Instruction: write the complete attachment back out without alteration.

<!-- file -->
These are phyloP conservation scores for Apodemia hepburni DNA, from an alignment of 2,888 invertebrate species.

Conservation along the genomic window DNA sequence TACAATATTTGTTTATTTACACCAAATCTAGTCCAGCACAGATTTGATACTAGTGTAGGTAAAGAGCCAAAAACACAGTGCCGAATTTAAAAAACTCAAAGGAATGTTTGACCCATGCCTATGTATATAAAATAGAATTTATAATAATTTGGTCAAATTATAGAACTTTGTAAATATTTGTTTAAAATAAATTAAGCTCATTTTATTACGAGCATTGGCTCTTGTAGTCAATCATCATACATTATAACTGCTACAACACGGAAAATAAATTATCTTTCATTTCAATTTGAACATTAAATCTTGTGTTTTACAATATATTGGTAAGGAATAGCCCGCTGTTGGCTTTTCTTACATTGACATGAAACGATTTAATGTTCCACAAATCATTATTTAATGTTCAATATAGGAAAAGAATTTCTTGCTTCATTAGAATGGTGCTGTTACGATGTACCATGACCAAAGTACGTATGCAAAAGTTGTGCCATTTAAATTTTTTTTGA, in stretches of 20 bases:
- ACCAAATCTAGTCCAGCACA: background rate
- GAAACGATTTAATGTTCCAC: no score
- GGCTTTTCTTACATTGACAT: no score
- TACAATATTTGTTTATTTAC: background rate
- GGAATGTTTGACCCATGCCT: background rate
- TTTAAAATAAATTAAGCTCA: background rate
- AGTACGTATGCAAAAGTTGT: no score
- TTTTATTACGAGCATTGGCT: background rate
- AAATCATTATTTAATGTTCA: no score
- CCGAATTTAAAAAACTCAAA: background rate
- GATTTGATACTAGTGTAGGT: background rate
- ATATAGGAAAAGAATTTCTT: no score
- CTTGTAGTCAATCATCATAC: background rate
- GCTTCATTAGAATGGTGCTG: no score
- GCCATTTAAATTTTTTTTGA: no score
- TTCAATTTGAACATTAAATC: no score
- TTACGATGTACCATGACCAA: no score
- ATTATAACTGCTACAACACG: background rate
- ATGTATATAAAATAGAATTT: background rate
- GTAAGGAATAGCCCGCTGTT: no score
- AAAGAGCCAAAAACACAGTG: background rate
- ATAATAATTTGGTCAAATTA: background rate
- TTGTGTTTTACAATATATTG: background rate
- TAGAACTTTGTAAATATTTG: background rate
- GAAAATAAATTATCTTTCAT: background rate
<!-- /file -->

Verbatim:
These are phyloP conservation scores for Apodemia hepburni DNA, from an alignment of 2,888 invertebrate species.

Conservation along the genomic window DNA sequence TACAATATTTGTTTATTTACACCAAATCTAGTCCAGCACAGATTTGATACTAGTGTAGGTAAAGAGCCAAAAACACAGTGCCGAATTTAAAAAACTCAAAGGAATGTTTGACCCATGCCTATGTATATAAAATAGAATTTATAATAATTTGGTCAAATTATAGAACTTTGTAAATATTTGTTTAAAATAAATTAAGCTCATTTTATTACGAGCATTGGCTCTTGTAGTCAATCATCATACATTATAACTGCTACAACACGGAAAATAAATTATCTTTCATTTCAATTTGAACATTAAATCTTGTGTTTTACAATATATTGGTAAGGAATAGCCCGCTGTTGGCTTTTCTTACATTGACATGAAACGATTTAATGTTCCACAAATCATTATTTAATGTTCAATATAGGAAAAGAATTTCTTGCTTCATTAGAATGGTGCTGTTACGATGTACCATGACCAAAGTACGTATGCAAAAGTTGTGCCATTTAAATTTTTTTTGA, in stretches of 20 bases:
- ACCAAATCTAGTCCAGCACA: background rate
- GAAACGATTTAATGTTCCAC: no score
- GGCTTTTCTTACATTGACAT: no score
- TACAATATTTGTTTATTTAC: background rate
- GGAATGTTTGACCCATGCCT: background rate
- TTTAAAATAAATTAAGCTCA: background rate
- AGTACGTATGCAAAAGTTGT: no score
- TTTTATTACGAGCATTGGCT: background rate
- AAATCATTATTTAATGTTCA: no score
- CCGAATTTAAAAAACTCAAA: background rate
- GATTTGATACTAGTGTAGGT: background rate
- ATATAGGAAAAGAATTTCTT: no score
- CTTGTAGTCAATCATCATAC: background rate
- GCTTCATTAGAATGGTGCTG: no score
- GCCATTTAAATTTTTTTTGA: no score
- TTCAATTTGAACATTAAATC: no score
- TTACGATGTACCATGACCAA: no score
- ATTATAACTGCTACAACACG: background rate
- ATGTATATAAAATAGAATTT: background rate
- GTAAGGAATAGCCCGCTGTT: no score
- AAAGAGCCAAAAACACAGTG: background rate
- ATAATAATTTGGTCAAATTA: background rate
- TTGTGTTTTACAATATATTG: background rate
- TAGAACTTTGTAAATATTTG: background rate
- GAAAATAAATTATCTTTCAT: background rate